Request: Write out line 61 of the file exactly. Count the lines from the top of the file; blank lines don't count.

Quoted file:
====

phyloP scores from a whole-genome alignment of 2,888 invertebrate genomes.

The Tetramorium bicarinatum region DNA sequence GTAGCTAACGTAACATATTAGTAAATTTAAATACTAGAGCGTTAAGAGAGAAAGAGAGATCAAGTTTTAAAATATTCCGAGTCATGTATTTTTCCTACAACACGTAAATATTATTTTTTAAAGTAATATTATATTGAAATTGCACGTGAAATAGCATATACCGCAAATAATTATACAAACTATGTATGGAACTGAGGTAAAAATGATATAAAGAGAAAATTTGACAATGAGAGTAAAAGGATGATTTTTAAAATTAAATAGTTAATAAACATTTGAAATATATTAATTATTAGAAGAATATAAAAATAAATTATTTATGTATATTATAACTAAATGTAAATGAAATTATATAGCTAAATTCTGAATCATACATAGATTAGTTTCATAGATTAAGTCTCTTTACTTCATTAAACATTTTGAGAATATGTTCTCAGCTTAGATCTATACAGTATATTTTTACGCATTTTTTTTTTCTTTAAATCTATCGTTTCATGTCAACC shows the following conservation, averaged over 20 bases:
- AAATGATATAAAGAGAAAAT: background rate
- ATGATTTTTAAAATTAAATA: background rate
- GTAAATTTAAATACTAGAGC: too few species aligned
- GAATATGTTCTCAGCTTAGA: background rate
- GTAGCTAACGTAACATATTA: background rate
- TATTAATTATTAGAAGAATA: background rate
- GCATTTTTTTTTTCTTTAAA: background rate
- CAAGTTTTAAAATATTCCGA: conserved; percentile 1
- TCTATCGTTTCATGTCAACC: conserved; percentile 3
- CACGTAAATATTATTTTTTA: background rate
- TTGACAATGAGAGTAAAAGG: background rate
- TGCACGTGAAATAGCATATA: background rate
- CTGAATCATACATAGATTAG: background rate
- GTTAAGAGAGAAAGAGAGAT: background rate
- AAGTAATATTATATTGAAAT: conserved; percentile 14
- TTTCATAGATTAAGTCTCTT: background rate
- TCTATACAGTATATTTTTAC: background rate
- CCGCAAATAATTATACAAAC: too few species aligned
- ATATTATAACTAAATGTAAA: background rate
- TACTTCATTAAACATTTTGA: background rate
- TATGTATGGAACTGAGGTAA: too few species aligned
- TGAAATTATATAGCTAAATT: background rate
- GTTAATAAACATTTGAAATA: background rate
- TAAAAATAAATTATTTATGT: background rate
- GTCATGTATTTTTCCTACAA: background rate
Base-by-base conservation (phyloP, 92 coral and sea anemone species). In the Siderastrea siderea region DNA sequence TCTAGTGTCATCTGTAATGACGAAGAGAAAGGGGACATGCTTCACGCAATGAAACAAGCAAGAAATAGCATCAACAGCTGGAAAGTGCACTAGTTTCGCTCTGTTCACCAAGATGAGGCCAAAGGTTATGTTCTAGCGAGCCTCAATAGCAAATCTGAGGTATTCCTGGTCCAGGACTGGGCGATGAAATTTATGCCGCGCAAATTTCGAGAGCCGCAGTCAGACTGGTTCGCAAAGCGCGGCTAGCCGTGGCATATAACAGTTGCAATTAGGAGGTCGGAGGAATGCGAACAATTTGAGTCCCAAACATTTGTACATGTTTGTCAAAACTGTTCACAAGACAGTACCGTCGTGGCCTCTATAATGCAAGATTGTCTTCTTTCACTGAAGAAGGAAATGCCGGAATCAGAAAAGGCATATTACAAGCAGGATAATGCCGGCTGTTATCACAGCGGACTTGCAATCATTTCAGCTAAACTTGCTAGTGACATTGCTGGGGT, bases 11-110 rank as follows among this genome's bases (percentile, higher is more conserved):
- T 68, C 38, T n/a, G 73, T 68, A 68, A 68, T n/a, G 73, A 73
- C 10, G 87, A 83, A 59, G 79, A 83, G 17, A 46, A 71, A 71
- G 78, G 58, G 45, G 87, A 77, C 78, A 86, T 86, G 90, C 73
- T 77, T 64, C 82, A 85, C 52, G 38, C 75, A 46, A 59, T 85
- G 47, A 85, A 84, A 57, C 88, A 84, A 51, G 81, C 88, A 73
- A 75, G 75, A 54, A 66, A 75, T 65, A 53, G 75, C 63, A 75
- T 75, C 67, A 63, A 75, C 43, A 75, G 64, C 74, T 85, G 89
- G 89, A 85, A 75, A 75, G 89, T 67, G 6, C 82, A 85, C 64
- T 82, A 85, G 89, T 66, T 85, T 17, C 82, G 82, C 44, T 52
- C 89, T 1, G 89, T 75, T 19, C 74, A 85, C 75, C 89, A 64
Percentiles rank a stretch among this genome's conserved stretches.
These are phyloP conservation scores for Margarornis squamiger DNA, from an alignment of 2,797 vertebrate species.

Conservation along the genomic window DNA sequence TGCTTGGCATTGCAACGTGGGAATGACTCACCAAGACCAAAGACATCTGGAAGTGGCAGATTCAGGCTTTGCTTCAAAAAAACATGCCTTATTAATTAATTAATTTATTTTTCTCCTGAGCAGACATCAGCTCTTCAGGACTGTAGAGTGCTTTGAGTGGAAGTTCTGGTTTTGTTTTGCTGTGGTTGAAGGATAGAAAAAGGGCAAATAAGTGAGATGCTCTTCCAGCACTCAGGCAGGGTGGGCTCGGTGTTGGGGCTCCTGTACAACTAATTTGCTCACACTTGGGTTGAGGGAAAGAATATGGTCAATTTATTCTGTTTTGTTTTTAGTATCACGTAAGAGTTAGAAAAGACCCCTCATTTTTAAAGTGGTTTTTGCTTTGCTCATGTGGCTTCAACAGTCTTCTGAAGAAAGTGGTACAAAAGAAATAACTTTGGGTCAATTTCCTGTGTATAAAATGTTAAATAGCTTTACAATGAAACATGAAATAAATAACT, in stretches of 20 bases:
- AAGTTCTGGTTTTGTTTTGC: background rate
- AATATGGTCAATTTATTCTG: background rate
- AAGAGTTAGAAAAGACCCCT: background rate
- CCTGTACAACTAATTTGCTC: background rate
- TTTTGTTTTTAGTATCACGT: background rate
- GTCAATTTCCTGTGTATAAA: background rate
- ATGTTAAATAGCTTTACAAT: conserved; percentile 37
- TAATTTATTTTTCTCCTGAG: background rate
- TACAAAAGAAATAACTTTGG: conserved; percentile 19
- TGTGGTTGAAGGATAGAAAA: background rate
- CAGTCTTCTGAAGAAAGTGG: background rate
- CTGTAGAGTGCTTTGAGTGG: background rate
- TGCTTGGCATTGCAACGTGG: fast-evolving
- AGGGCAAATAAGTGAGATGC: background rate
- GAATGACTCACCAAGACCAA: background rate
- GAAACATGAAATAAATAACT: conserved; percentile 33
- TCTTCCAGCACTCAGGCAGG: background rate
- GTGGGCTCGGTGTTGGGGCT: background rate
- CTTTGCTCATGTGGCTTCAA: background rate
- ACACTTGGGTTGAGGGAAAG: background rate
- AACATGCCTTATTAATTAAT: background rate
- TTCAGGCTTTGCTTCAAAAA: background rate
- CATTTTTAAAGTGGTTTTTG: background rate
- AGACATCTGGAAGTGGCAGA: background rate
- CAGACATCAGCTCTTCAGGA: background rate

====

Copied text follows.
- ACACTTGGGTTGAGGGAAAG: background rate